How is it that Rashed al-Ghannushi, leader of Tunisia’s al-Nahda party, announces in Washington that his main priority is Tunisia and he wants nothing, but to make Tunisia’s experience a success story, but joins the axis of anti-Syrian governments and allows the “Friends of Syria” meeting to be held in his country?

How can Ghannoushi join this movement but refuse to see Tunisia confront Israel? At the Washington Institute, he said the Tunisian Constitution does not forbid relations with Israel. What example is the Ennahda Movement setting? The Islamists in Tunisia, Egypt, and Libya are uncertain about their future policies: How will they rule? Will they implement the laws of religion? Will they recognize the rights of non-Muslims?

But maybe these are not the main concerns. The Islamists in Egypt and Tunisia insist that there is no ground for concern and they are not going to enforce religious law all at once. They will try to form coalition governments. They will respect the civil rights of religious minorities.

This tendency squares with their social and economical priorities. The group that most protests against the Salafi school of thought for the immediate implementation of religious laws and removal of minorities from executive posts is the Muslim Brotherhood. Salafis do not constitute the majority in the revolutionary parliaments and have so far not been able to implement their agendas.

The main thing negatively affecting the future of the Islamists is efforts to please the West. There is nothing wrong with the principle of negotiations with the West and the US, but what is concerning is the subject of these talks and their timing. Nobody has any doubts about the health of the elections in these countries or that the Muslim Brotherhood will secure a majority in parliament.

The problem begins where, for example, Ghannoushi travels to the Washington Institute, which staunchly advocates Israel, and makes clear that he does not seek to unite with any Arab state or Palestine and stresses his differences with Iran and the Islamic Revolution and the movement started by the late founder of the Islamic Republic Imam Khomeini.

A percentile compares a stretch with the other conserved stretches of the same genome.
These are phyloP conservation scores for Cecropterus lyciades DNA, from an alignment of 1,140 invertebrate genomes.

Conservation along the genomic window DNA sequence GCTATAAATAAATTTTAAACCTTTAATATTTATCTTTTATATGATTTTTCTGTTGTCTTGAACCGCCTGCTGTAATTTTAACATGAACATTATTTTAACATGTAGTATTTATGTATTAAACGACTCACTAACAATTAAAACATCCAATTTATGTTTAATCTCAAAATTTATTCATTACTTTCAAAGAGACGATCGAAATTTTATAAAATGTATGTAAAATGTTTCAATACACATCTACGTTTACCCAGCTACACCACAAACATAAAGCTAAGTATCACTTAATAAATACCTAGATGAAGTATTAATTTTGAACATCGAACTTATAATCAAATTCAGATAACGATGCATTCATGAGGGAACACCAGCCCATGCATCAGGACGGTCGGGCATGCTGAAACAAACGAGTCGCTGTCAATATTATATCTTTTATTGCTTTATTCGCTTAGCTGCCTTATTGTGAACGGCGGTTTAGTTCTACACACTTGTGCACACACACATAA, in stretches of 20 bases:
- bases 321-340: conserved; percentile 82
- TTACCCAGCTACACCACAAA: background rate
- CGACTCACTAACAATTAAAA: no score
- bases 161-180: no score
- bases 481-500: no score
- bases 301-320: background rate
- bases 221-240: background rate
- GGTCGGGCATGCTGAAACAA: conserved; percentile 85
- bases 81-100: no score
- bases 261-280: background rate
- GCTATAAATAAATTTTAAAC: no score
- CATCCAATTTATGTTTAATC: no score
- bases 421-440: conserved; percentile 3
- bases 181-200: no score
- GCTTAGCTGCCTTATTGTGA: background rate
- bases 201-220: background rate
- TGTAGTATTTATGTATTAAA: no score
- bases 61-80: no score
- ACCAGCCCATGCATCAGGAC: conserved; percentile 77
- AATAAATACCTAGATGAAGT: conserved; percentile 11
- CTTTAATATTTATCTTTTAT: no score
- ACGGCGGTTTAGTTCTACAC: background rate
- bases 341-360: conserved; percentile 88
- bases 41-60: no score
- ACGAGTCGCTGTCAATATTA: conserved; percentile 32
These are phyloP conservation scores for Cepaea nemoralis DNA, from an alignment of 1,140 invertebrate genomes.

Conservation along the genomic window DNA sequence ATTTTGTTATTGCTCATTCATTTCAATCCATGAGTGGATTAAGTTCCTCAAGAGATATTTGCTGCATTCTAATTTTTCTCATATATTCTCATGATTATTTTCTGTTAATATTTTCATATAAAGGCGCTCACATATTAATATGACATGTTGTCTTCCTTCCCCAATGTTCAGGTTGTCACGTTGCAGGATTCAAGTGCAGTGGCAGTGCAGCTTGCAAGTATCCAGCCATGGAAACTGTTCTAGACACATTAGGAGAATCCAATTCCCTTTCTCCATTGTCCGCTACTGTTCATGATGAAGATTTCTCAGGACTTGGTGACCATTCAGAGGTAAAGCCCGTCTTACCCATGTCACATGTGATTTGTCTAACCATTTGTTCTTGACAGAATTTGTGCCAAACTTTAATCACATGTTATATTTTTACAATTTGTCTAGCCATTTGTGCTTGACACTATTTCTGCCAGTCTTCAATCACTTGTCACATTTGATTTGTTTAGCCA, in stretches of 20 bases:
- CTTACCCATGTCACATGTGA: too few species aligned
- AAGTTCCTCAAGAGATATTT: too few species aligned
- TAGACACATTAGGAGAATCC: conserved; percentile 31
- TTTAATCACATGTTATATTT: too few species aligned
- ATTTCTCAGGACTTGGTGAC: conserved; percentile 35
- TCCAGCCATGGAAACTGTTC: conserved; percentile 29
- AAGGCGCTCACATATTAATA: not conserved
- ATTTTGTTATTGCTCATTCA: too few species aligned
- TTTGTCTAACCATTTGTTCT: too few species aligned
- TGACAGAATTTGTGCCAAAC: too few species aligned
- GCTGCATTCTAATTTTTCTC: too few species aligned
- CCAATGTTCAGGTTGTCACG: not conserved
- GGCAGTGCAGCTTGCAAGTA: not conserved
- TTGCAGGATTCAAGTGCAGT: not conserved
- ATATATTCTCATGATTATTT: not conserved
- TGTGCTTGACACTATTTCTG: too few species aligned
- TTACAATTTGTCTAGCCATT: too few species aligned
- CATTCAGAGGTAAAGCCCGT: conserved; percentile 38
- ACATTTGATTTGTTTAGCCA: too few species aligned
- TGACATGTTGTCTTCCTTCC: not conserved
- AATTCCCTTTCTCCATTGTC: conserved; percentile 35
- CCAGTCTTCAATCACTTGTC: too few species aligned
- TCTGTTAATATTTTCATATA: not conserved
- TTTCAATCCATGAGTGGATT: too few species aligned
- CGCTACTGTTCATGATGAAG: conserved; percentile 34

There is no doubt Tunisia is not Iran and the Tunisian revolution is not the same as the Islamic Revolution in Iran and Ghannoushi is not like Imam Khomeini, but how do these issues concern the West? Why is this powerful Tunisian movement so insistent on reassuring the West?

Former Egyptian and Tunisian dictators, Hosni Mubarak and Zine El Abidine Ben Ali, who lacked popularity and legitimacy in their respective countries, were forced to travel to Washington and Paris to secure their legitimacy from abroad. What need does the Ennahda Movement have for Western backing? Should the Islamists in Tunisia and Libya seek to reassure the West to fend off allegations of extremism and ward off economical sanctions?

The main issue is the source of legitimacy: religion or the people? The discussion is over the agreement or conflict of these two sources. The Islamists are past this issue, but they should not be concerned about gaining legitimacy from abroad. The objectives of the people’s uprisings in the Arab countries were to become independent and respect. These goals will not be achieved by consulting with the West, which supported the previous regimes and turned a blind eye to the suppression of Islamists prior to the revolutions.